Delivery lines 66 and 67 connect pump 62 to inputs of hydraulic motor 72, which drives reduction gears located in housing 74. Reduction gearing in housing 74 drives sprocket 76 and chain 78, which is connected to sprocket 80 on idler shaft 82. Chain 84 in turn drives sprocket 86 on shaft 88. Another sprocket on shaft 88, similar in size to sprocket 86, drives chain 90 to which platform assembly is attached, for movement of the platform assembly 20 along the mast 4 thereby.

A disc brake assembly 91 is connected to sprocket 76 to positively lock the sprocket at various positions which correspond to desired vertical positions of the platform 20. An umbilical cable harness 92 connects the on-board control unit 50 with an actuator on platform 20. Harness 92 has a yoke 94, which suspends a weight 96 to maintain the cable harness 92 under tension during movement of the platform assembly 20.

The central motor-hydraulic pump system 100 has an electric motor 101 which continually turns hydraulic pump 102. Commercially available stepping motor 103, which has a pulsed rotary output, drives gear 104, which controls the output setting of pump 102. Cams 108 mounted on gear 104 selectively close telemetering switches 110, for indication of the mode of operation of pump 102, that is, forward, reverse or neutral in a manner similar to that described with respect to motor-pump system 60.

Outputs of pump 102 are connected through delivery lines 106 and 107 to hydraulic motor 112. Hydraulic motor 112 drives reduction gearing in housing 114, which in turn drives sprocket 116. Sprocket 116 drives chain 118, which is connected to sprocket 120 on main drive axle 122.

Main drive axle 122, hydraulic motor 122 and the reduction gearing are mounted on a lever 124, which is pivoted at point 126 to stacker carriage 6. The normal force between a pair of driving wheels 128 and floor 9 is maintained constant at a value dictated by the weight of hydraulic motor 112 and reduction gear 114 and their position on pivoted lever 124, as well as the weight of axle 122, driving wheels 128, chain 118 and related equipment. The center of gravity and hence the applied movement on lever 124 may be adjusted by changing the position of hydraulic motor 112 and reduction gear 114 on lever 124. Thus, the normal force between wheel 128. and floor 9 and, consequently, the frictional force are controlled and maintained constant, regardless of the weight of the stacker, including the mast 4, carriage 6, platform assembly 20, load and related equipment. Driving wheels 128 do not wear the rails 8 with frictional contact. Moreover, the weight of the stacker assembly and its load are born entirely by roller assemblies 130, which support the stacker 2 on parallel rails 8. Alignment of the stacker assembly relative to the rack 11 is consequently, not influenced by wear between driving surfaces.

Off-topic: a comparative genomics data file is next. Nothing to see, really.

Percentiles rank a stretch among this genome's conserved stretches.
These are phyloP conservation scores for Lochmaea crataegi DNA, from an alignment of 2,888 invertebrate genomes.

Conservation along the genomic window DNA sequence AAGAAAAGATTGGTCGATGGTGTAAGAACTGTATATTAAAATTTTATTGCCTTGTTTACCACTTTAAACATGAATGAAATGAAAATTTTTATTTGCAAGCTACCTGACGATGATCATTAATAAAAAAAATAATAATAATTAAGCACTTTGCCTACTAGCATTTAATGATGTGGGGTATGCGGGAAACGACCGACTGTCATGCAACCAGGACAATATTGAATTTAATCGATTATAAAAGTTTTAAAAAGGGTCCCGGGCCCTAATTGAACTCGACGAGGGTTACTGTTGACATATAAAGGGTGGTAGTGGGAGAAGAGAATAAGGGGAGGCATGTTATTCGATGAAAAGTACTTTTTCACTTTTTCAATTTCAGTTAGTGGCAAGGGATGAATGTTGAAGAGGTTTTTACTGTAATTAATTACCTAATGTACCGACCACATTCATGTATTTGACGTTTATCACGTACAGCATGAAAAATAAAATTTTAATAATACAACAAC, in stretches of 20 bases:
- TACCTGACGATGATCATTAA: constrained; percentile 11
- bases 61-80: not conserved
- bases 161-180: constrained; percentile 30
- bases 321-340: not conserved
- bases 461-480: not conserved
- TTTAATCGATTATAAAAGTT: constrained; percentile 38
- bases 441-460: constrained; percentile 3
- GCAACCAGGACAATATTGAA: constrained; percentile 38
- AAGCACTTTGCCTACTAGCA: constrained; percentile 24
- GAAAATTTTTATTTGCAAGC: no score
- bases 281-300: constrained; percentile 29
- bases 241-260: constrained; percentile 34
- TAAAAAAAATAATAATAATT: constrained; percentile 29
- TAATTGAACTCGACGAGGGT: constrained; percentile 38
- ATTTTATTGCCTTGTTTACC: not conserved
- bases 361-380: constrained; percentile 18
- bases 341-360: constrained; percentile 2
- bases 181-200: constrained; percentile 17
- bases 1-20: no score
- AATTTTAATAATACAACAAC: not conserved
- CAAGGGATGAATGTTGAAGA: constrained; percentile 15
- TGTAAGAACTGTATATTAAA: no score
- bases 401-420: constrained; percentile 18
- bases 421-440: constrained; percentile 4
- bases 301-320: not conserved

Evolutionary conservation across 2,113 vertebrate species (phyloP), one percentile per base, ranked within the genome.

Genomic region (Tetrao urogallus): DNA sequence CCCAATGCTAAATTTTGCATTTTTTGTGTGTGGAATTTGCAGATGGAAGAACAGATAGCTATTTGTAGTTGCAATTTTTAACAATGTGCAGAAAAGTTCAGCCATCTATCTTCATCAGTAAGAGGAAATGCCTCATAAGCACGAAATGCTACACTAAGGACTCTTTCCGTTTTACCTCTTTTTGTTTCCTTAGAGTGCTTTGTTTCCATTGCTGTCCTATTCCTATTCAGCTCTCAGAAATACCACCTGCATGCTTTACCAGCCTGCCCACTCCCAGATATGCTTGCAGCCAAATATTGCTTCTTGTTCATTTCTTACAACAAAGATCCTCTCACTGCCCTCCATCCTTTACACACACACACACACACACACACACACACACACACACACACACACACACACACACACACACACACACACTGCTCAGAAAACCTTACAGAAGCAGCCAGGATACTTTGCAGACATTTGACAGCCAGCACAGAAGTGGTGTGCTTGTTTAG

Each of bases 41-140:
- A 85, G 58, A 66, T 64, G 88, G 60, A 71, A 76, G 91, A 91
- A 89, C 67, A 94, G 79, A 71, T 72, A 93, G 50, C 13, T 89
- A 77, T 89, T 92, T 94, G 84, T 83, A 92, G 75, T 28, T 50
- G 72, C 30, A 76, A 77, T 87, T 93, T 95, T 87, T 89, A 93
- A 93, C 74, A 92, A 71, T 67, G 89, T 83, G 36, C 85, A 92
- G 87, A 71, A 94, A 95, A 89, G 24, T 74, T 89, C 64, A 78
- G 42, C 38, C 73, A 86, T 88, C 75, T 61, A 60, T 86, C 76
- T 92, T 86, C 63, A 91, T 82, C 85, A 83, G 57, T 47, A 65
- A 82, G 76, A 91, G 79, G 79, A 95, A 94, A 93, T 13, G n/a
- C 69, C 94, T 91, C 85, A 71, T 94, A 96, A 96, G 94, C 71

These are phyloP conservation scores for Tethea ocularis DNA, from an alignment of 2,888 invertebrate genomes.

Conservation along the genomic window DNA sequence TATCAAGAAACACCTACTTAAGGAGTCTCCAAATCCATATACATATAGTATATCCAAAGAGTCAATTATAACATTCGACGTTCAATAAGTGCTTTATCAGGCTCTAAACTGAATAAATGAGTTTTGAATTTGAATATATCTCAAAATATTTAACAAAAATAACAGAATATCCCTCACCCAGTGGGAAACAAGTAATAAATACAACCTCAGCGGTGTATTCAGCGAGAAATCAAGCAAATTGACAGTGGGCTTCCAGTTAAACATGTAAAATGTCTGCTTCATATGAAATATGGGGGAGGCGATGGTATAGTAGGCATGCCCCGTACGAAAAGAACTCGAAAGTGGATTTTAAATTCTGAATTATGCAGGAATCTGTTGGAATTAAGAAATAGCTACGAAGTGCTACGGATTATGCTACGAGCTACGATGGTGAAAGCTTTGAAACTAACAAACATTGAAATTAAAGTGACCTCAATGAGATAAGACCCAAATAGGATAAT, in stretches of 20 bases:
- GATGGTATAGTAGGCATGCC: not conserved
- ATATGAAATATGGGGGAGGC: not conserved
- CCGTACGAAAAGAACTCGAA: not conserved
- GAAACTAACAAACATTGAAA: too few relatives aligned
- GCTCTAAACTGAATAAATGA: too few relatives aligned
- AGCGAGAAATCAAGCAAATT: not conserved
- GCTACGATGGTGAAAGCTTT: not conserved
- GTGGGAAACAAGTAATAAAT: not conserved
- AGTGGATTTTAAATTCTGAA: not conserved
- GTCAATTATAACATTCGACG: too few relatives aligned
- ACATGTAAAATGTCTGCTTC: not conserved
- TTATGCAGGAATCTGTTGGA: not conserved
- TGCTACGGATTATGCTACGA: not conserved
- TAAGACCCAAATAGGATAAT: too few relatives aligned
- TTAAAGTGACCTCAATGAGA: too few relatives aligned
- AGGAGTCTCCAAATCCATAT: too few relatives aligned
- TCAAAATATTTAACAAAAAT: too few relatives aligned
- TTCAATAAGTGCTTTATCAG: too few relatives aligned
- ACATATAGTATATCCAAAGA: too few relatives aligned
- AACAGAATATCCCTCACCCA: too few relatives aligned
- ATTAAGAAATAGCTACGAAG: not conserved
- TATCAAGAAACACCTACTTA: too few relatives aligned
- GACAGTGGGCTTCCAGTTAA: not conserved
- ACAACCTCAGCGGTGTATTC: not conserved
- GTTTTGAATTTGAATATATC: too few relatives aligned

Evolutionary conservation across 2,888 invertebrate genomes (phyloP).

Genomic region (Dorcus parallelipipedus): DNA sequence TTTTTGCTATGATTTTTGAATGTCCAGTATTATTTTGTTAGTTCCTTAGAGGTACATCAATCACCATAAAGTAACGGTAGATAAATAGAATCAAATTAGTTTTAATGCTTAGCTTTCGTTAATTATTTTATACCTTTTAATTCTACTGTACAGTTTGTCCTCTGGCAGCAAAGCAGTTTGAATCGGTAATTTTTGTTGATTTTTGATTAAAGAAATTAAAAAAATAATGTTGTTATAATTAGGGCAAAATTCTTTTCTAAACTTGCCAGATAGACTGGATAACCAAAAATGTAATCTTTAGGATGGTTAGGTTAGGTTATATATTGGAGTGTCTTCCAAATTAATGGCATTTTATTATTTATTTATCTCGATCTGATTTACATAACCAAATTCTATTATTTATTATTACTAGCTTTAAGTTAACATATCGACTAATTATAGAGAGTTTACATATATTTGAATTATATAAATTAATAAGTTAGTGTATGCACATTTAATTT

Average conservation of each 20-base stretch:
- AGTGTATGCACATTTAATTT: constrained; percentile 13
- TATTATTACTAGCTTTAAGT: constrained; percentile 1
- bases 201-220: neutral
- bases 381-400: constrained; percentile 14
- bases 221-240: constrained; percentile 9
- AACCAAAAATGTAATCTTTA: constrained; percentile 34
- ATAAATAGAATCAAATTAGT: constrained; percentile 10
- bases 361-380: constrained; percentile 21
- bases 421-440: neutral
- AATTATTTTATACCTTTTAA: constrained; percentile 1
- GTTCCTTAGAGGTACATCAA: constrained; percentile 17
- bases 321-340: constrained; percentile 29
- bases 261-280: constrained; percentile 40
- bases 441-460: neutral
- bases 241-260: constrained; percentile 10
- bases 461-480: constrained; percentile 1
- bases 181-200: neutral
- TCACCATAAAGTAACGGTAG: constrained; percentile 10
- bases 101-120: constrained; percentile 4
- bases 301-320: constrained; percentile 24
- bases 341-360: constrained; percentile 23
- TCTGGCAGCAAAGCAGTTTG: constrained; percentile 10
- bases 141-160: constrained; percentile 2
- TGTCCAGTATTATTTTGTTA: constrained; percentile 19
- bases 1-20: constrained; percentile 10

Roller assemblies 130 which are illustrated in greater detail in FIGS. 5 and 6, are provided at each of the four corners of carriage 6. Each assembly comprises a downward opening U-shaped member 132 which is centrally connected to carriage frame 6 by bolt 134. Pin 136 medially spans parallel flanges 138 of the U- shaped member 132. Parallel cross pieces 140 are mounted for rotational movement of pin 136 interiorly of flanges 138, and rollers 142, which are the principle support of the stacker 2, are mounted at opposite ends of cross members 140. The interaction of flanges 138, pin 136 and cross pieces 140 distributes the weight on each assembly equally between the two rollers 142.

To insure proper alignment on track 8, wheels constructed of cam followers 144 are: connected to extensions 146 on flanges 138, so that the wheels are spaced slightly away from lateral edges of track 8. To insure against lateral or fore and aft tipping of the tall mast assembly, auxiliary rollers 148 are connected to flanges 138 beneath rail 8. Although any form of auxiliary rollers is suitable and economical for use as wheels 144 and 148 of roller assemblies 130.